If you cloth diaper, it is definitely easier to use cloth wipes - no separating soiled things to throw away the wipes, everything goes in the diaper pail. It's also better for baby's health and the environment. And did you know that you could be spending close to $100 a month on wipes alone?
Cloth wipes should be about 7 or 8 inches wide both ways, and of course you can make these easily yourself if you have access to a serger. If not, they can be purchased cheaply or you can even use baby washcloths as wipes.
I suggest you have 40-50 wipes. Look for me to have a post up soon about how to fold cloth wipes and make easy solution for them.

What are reasonable prices for all this stuff?

I found 36 new prefolds for $1.37 each with shipping in a lot from a wholesaler on Ebay. This is the best deal I could find at the time.
Used prefolds seem to be a little more difficult to come by than used covers, but they can be found. In any case, you shouldn't have to pay more than $2 (with shipping) for a single prefold, flat, or insert. Fitteds tend to be rather pricey and if you are looking to pinch pennies, I wouldn't use them.
Another option is just using whatever you can in place of prefolds. I only recommend this for those who are struggling just to buy groceries, you get me? Because if you're using towel bits as diapers, they'll have to be changed very frequently because if it's not a diaper, it's not meant to perform like one. But if you can't make or buy prefolds, you can use fabric scraps, old rags, old burp cloths - any absorbent fabric - inside your diaper covers.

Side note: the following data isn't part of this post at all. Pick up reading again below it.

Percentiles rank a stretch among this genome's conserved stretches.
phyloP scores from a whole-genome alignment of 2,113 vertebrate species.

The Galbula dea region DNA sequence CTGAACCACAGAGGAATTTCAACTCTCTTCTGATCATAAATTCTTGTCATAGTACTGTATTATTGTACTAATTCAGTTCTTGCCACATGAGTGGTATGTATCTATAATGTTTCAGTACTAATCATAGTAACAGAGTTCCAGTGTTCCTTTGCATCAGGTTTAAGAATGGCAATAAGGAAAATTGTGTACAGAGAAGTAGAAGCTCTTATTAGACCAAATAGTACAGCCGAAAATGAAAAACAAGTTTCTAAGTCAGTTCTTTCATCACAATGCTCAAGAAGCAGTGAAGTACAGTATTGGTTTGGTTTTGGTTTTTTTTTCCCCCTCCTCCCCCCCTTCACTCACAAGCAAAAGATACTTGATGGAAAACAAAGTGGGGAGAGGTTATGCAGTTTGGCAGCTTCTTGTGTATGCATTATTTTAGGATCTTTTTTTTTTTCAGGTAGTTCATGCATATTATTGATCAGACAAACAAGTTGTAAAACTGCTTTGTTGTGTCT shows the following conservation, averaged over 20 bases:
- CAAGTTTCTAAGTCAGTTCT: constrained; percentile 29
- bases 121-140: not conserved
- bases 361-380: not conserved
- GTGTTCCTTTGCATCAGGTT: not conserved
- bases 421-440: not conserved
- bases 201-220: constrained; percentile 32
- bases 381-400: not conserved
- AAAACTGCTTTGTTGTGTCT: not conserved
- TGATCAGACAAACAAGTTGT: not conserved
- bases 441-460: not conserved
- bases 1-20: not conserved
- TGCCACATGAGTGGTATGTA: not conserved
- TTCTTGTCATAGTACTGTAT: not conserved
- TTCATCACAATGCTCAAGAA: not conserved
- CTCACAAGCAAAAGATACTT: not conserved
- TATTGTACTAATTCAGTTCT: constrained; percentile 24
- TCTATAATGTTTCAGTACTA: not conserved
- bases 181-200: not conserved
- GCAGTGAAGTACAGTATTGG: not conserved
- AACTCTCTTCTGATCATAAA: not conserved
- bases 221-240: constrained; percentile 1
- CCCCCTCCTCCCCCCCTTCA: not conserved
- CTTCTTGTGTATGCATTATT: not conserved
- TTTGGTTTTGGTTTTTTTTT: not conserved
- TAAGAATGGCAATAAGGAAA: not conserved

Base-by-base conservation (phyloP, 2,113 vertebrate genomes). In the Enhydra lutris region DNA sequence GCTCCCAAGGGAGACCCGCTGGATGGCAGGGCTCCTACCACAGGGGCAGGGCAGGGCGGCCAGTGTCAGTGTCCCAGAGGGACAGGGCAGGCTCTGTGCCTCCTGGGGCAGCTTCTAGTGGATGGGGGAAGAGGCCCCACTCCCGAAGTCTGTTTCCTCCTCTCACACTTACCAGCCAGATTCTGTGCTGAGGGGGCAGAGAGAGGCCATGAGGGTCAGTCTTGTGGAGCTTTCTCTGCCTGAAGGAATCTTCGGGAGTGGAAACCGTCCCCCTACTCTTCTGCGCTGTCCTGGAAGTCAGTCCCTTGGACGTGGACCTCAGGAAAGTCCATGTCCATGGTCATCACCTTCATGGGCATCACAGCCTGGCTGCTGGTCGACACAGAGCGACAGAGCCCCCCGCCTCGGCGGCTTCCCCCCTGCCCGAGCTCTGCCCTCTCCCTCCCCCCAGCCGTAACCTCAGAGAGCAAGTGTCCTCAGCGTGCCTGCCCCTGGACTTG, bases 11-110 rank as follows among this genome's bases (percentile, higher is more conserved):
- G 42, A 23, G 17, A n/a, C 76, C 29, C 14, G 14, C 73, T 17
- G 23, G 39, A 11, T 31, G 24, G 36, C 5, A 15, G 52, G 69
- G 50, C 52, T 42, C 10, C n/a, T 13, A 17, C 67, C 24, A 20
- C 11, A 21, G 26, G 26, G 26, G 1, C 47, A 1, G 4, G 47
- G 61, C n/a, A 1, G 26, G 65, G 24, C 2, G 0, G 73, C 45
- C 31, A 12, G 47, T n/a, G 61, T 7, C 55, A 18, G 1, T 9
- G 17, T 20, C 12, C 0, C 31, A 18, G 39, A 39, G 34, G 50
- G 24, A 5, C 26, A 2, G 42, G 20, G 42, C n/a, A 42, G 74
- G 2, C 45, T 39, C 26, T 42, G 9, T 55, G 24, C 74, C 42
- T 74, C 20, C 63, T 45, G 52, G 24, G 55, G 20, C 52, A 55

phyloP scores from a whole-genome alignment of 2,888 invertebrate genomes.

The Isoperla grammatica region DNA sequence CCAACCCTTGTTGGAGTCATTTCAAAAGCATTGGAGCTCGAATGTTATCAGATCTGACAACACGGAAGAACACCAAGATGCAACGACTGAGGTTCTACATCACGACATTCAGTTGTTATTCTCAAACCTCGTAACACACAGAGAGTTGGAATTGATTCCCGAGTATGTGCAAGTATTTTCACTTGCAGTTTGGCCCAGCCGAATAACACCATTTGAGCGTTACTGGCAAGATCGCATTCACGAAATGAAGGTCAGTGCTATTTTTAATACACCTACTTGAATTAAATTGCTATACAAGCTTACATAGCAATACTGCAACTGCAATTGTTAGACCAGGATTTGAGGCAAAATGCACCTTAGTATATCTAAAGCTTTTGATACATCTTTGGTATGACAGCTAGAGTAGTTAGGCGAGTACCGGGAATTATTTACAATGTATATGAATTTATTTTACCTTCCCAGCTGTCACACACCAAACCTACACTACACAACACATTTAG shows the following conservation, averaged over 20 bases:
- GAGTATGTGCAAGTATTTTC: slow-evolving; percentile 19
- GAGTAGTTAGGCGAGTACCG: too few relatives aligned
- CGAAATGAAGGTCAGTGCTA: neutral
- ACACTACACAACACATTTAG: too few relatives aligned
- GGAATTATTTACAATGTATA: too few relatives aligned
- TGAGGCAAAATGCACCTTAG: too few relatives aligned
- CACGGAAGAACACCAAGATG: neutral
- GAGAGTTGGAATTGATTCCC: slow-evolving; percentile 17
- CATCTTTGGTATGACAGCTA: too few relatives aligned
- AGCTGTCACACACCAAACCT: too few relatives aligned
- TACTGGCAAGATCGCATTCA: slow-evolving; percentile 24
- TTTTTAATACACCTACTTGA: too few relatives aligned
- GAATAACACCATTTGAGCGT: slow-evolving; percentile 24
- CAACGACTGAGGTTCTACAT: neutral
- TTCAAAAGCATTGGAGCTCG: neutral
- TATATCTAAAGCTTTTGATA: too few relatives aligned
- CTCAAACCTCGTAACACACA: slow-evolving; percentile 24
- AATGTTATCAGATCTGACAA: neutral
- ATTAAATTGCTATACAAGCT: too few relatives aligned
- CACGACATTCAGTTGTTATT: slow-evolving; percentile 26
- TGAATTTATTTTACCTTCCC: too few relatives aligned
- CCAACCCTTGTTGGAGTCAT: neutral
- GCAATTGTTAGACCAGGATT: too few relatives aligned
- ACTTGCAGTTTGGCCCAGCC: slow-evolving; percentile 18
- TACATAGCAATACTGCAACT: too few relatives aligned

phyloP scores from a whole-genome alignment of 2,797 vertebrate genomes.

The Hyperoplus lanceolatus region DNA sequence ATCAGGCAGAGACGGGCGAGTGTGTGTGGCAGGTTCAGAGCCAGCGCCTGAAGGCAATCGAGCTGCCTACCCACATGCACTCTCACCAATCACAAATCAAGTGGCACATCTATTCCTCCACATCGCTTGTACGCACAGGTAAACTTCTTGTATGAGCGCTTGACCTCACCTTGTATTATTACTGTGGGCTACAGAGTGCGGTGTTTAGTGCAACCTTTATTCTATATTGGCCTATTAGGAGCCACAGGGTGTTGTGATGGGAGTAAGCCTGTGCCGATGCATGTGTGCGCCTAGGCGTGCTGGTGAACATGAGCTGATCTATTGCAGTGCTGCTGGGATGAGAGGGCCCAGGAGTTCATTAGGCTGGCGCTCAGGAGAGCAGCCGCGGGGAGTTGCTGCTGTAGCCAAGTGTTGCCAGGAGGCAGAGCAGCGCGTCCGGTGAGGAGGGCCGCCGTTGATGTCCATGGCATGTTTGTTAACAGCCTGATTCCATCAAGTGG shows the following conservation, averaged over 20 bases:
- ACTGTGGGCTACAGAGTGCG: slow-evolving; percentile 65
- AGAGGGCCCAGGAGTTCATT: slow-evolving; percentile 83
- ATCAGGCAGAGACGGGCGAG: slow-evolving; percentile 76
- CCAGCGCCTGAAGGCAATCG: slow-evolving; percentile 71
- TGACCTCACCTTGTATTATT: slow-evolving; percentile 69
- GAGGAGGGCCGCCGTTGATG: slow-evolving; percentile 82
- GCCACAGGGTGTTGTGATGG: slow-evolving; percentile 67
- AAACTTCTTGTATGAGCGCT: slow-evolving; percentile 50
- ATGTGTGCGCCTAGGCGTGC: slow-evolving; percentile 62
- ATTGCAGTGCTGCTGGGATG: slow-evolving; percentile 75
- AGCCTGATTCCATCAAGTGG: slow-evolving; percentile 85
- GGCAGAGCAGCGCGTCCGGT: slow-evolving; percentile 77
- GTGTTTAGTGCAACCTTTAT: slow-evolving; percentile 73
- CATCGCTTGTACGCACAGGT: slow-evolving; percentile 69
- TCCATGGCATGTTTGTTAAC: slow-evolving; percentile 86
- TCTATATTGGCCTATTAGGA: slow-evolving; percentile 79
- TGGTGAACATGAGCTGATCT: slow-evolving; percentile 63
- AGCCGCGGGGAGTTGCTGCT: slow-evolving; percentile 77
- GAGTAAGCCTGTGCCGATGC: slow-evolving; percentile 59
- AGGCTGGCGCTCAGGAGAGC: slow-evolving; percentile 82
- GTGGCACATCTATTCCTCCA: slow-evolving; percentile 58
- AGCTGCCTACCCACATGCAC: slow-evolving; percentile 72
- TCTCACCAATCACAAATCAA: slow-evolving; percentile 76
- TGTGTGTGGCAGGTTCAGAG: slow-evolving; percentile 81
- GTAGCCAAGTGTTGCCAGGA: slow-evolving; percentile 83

Getting Used Covers

The best places I've found to find used covers for cheap are Enkore Kids and Spot's Corner. Some of the items go fast, so I would check frequently in your search for diapers. You can find covers there for around $3-$4 a piece sometimes. You will probably not be able to find all of your covers at one time. You will likely end up with several different brands and styles. This is a good thing; if you have never cloth diapered, you need to find out what works best for you and your baby. When buying used covers, you should look for the following basic characteristics:
  • One Size or newborn/small (or sized covers if excellent quality and extremely good price)
  • Excellent condition
  • Low or no shipping (PPD indicates that the price includes shipping - "postage paid")
  • Ideally used for less than 6 months (you will usually have to ask the seller about this)
  • No more than about $7 + reasonable shipping
Getting New Covers on Special/Clearance

New diapers on clearance, specials, or new seconds diapers (diapers with slight imperfections) can be a great way to save as well. Some examples:
Bumkins sells their irregular newborn and one size covers in prints for $4.95 + shipping. I own one of these, and the inside is wipe clean, there is a flap in back to hold an insert in place, they fasten with hook and loop (velcro) and there is a flap in the front on the inside to protect from leaks where the velcro is sewn. (When you are using covers with a velcro landing pad sewn on the front, that is an area where leaks are prone to happen. This is why many velcro covers have a "skirt" of fabric inside covering that area. You should NOT tuck your prefold under that front flap if it's a hook and loop fastening type cover. I was an idiot and learned this the hard way, wondering why my covers kept leaking.) I could not tell why these were "irregular." I think it's because the snaps are reinforced with strips of fabric rather than one big piece of fabric. This is purely cosmetic and only visible on the interior of the diaper.